Which land use produces more energy per acre, corn ethanol or solar?
More than a million acres of land in Wisconsin is used to grow corn for ethanol
One of the concerns about utility-scale solar development is the amount of land needed for these large solar facilities, which are commonly placed on agricultural land. In Wisconsin, we already use one million acres of agricultural land to harvest energy in the form of corn grown for ethanol. Ethanol is an alcohol formed through the fermentation of sugars in corn grain. Ethanol is blended with gasoline in order to meet Clean Air Act requirements for making transportation fuel cleaner burning and to comply with the Renewable Fuel Standard, which requires certain volumes of renewable fuel replace petroleum-based fuel.
The one million acres of corn grown to produce ethanol represents about a quarter of all corn planted in our state. By comparison, an estimated 3,500 acres in Wisconsin are currently used for utility-scale solar (with thousands more approved), but that number needs to grow to 170,000-200,000 in order to achieve net-zero emissions by 2050. This is still only 20% of the land already used to grow corn for ethanol.
This existing use of land to generate energy leads to the question of what is a more efficient land use from an energy production standpoint: harvesting energy from growing corn for ethanol or from solar panels.
One metric used to evaluate relative efficiency is comparing the similar end uses of the two energy generation pathways. There are several analyses looking at how many miles of vehicle transport can be powered from corn ethanol compared to using solar to power transportation. These analyses typically find that one acre of solar panels can power 70-90 times more miles of electric vehicle transport than corn ethanol can power internal combustion engine vehicle travel.
This large difference is driven by two factors: 1) solar panels are much more efficient at turning solar energy into electricity than corn is at converting solar energy into biomass (which is subsequently converted to ethanol) and 2) electric vehicles are much more efficient than internal combustion engines.
To account for the latter, even if the ethanol was converted to electricity to power electric vehicles, solar panels would still power 25-35 times more electric vehicle miles.
However, one must also consider how much input is required to obtain these energetic outputs. Corn needs to be grown, harvested and processed into ethanol, all of which requires energetic inputs. Likewise, solar panels need to be manufactured and installed. One metric used to evaluate this is called “Energy Return on Investment,” or EROI. This metric is the ratio of the energy generated to the energy input required. For example, an EROI of 2:1 means that for every one unit of input, you get two units of output. EROI estimates vary considerably from analysis to analysis, depending on what inputs are considered.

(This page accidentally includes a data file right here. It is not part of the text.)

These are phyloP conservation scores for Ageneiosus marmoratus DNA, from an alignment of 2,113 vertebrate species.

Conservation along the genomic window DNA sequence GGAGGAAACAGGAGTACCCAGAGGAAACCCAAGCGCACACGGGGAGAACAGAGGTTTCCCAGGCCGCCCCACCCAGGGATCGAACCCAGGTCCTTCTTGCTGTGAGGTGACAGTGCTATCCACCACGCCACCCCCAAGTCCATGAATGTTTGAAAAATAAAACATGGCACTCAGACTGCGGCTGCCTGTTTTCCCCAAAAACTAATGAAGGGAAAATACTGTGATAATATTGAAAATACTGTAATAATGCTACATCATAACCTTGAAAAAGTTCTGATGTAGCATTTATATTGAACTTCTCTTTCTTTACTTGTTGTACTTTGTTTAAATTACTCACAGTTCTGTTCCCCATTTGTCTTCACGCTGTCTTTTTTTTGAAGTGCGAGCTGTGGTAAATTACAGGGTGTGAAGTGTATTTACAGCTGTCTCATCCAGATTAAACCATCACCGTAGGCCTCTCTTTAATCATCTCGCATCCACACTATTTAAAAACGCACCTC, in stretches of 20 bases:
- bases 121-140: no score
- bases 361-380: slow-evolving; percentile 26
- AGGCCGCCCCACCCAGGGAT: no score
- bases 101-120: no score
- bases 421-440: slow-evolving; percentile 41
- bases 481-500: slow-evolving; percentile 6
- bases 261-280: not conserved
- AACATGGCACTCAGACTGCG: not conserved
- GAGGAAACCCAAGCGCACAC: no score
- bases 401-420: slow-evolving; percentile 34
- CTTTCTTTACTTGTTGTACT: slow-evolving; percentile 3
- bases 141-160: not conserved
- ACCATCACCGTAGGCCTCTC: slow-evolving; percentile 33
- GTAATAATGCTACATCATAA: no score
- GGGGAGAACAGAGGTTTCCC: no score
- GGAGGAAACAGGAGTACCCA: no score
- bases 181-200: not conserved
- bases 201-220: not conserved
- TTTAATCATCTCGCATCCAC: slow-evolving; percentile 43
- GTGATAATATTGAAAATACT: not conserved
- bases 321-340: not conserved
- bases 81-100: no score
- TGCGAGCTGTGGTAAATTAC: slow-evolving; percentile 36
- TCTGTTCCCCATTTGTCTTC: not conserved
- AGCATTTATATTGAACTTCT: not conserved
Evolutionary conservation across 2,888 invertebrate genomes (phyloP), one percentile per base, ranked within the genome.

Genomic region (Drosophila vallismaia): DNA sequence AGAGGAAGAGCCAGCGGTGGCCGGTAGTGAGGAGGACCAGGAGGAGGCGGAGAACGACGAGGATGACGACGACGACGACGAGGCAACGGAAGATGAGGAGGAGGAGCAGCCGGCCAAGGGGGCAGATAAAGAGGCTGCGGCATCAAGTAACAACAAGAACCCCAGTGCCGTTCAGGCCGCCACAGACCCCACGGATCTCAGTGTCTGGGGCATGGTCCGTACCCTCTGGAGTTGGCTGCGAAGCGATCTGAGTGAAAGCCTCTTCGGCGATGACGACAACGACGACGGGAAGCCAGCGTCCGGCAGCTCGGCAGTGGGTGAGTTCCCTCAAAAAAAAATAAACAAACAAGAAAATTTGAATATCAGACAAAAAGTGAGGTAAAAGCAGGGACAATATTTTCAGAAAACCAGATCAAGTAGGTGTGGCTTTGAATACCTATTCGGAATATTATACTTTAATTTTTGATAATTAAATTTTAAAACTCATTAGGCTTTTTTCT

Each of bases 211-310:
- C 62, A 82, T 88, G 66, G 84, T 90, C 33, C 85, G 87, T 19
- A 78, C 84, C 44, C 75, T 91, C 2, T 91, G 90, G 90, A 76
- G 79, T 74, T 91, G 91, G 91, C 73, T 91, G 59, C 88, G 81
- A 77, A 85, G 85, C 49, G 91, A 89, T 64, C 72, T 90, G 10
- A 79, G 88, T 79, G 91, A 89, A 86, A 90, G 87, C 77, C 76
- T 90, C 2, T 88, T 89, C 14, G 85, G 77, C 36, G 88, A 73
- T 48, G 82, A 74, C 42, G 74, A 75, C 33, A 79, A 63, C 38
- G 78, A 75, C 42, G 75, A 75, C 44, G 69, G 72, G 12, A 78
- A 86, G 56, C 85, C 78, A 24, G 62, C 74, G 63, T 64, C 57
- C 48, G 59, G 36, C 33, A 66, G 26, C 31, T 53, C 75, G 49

Published EROI estimates for corn ethanol range from 0.64:1 to 1.73:1, typically around 1.2:1. These numbers suggest that corn ethanol is barely breaking even, and at worst requiring more energetic input than it produces. At an EROI of 1.2: 1, 80% of the total energetic output is offset by the input requirements, resulting in a net energetic return of 20%. Even optimistically using an EROI of 2:1 for corn ethanol, half of the total energetic output is offset by input requirements.
Published EROI estimates for solar range from 3.75:1 to 30:1, typically around 8:1. This indicates that only 12% of solar energetic production is offset by input requirements, resulting in a net energetic return of 88%.
Thus, when accounting for inputs, the net energy production of solar is 100-125 times that of corn ethanol.
Finally, we note that only comparing vehicle miles powered ignores an energetic pathway of societal value from ethanol production that needs to be considered when comparing land use efficiency. Coproducts of ethanol production (e.g., distillers grains and corn gluten meal) are used as livestock feed.
To account for this, one can look at the total amount of energy, regardless of how it is used, generated by solar panels compared to the total energy contained in corn, assuming it all gets used. Using average 2021 corn yields in Wisconsin and conservative solar electricity generation rates in Wisconsin, solar panels still generate 16 times more gross energy per acre than corn produces.
In sum, while there is no perfect comparison of the land use efficiency of growing energy with corn versus generating energy with solar panels, all the metrics described demonstrate that solar is far more efficient at generating energy. This comparative land use efficiency should be considered alongside other environmental considerations such as the water pollution and greenhouse gas emissions that accompany corn ethanol production.